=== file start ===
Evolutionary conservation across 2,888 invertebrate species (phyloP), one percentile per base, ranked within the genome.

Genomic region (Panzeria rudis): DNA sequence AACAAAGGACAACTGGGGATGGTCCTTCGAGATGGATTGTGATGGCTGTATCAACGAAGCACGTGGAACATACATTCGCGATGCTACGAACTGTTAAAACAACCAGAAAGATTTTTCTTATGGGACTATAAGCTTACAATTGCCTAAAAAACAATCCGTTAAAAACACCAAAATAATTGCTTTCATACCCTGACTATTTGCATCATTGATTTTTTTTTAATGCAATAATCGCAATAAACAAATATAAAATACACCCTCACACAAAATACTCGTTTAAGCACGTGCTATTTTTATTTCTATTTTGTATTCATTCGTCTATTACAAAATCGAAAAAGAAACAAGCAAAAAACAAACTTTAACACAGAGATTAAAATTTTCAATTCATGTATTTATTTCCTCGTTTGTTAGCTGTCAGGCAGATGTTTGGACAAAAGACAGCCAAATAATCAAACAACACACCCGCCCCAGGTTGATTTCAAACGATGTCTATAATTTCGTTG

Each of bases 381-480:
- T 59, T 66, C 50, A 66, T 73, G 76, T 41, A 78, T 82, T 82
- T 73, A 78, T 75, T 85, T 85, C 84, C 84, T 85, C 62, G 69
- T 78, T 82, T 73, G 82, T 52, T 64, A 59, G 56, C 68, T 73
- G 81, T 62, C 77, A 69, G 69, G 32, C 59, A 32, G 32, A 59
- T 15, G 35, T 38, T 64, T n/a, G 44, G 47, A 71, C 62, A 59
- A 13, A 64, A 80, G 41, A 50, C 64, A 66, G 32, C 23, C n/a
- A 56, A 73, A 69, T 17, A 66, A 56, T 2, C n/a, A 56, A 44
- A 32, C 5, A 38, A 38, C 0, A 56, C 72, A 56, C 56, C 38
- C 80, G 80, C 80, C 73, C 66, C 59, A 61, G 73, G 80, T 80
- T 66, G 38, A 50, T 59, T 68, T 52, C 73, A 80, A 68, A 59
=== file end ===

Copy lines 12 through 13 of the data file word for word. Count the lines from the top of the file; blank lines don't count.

- C 80, G 80, C 80, C 73, C 66, C 59, A 61, G 73, G 80, T 80
- T 66, G 38, A 50, T 59, T 68, T 52, C 73, A 80, A 68, A 59